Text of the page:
Moving forward with prison reform at the national level, Venezuelan Minister for Penitentiary Services, Iris Varela, announced this week the implementation of a prisoner survey designed to uncover unnecessary hangups in the legal system and relieve strains on the inmate population.
The survey forms part of the ministry’s strategy to humanize prisons in the South American nation by eliminating overcrowding and provide meaningful rehabilitation opportunities to those serving time.
Crucial to this reform is the effective and efficient execution of judicial proceedings which many times fall victim to the excessive bureaucracy of Venezuela’s legal system.
“There is a lot of optimism and hope around the idea that judicial processes are accelerated”, the Minister said during a visit to the Tocuyito Prison in the state of Carabobo.
Thus far, some 21,000 prisoners have responded to the survey which began on October 1 and will run until December 2.
“The objective is to ease the congestion of the penitentiaries, dismantle the mafias ALBA countries and G-77 call for stronger UN climate accords Venezuela:
Turning jails into schools and promote appropriate prison conditions so we can convert the jails into schools for training and education”, she explained.
PLAN TO DISARM PRISONS
During an interview on the program Jose Vicente Today broadcast by private television station Televen on Sunday, Minister Varela also spoke of a new plan currently in the works to put an end to the possession of illegal arms by inmate populations.
Referring to the groups of organized crime that have seized control of certain sectors of the penitentiary system, Valera spoke of the political interests that lie behind many of the issues currently plaguing the prisons.
“These mafias exist thanks to even more dangerous mafias that operate from the outside. Those who say that we need to privatize the prisons are involved in this business”, the Minister accused.
In order to attack this problem, Varela explained, the ties between external and internal mafias need to be severed and prisoners need to be offered a humanistic alternative to criminal activity rooted in employment and productive opportunities.
“Inside the penitentiaries there is a human potential that is willing to work… When you speak to inmates about a plan for them to have work when they gain their freedom, they become filled with jubilation”, she said.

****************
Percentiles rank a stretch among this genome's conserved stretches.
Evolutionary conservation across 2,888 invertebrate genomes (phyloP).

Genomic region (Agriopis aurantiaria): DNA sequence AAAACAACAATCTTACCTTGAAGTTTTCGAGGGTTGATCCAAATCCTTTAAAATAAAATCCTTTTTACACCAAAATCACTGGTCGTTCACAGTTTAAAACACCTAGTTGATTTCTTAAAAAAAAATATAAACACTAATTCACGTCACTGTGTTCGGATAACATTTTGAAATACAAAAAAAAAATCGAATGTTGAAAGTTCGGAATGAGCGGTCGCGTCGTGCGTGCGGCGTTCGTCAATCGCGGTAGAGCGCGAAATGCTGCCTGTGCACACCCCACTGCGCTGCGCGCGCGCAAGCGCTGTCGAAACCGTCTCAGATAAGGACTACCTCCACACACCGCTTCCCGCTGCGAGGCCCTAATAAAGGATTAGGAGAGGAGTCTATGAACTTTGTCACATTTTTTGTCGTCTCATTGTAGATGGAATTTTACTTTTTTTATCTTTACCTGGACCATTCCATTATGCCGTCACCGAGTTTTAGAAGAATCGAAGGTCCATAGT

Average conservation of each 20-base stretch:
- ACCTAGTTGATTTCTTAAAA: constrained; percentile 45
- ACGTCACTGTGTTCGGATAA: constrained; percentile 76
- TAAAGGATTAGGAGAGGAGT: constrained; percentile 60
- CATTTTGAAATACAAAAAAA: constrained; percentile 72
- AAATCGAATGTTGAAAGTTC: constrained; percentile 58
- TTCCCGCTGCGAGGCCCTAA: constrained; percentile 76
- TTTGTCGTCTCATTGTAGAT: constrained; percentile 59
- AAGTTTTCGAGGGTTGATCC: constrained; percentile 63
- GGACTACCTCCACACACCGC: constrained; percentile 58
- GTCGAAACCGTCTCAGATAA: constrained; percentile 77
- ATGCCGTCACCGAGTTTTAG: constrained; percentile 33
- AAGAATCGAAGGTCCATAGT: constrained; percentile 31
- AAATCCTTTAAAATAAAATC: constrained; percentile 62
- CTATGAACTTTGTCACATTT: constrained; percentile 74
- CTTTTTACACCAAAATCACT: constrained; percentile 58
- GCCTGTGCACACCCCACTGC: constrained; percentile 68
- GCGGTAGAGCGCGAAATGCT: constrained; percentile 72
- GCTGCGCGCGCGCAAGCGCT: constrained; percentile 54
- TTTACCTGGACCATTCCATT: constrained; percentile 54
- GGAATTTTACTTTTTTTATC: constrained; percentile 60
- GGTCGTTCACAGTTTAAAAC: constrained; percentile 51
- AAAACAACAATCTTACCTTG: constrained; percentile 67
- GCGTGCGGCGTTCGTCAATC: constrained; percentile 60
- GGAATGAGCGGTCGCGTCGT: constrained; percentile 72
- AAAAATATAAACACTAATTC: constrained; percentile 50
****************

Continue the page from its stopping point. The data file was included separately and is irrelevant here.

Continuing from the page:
To provide these jobs, Varela informed, her ministry is currently in conversations with the state-owned telecommunications company Cantv and the government’s National Institute of Socialist Training and Education to put 3,000 prisoners to work following the successful completion of their sentence.
“Work redeems. The plan that we have consists of work and study”, she affirmed.
NO OVERNIGHT SOLUTIONS
Venezuela’s Ministry for Penitentiary Services was created in June of this year after an uprising in the Rodeo II prison brought national attention to the state of the country’s correctional facilities.
Neglected for decades by previous governments, Venezuela’s prisons have suffered from chronic overcrowding and have operated in many ways as a microcosm of the organized criminal activity present in the country’s largest cities.
The current administration of President Hugo Chavez has attempted to improve conditions for the more than 40,000 inmates around the country by writing prisoners’ rights into the nation’s constitution for the first time and creating educational, recreational and artistic programs for the incarcerated.
Yet despite these efforts, the problem of prison overcrowding and corruption within the system continues to be a problem.
On Sunday, Varela described the need for a willingness on the part of both the inmates and the government to find answers to the issues still affecting
“A transformation of the penitentiary system will not be achieved if those incarcerated are not willing to accept a process of change”, she stated.
The Minister also reiterated the lack of a magic bullet solution to the problem and reiterated the fact that true reform will take time to implement.
“There are those that are expecting a chronic problem to be solved in 2 months. This is irresponsible”, she said, pointing out that a vast majority of those critical of the penitentiary system have never even stepped inside the visiting area of a prison.
“It’s easy to have an opinion about something when you don’t know the issues and only listen to what the mafias want you to know. Many times they’re painting a picture of reality that doesn’t exist”, she said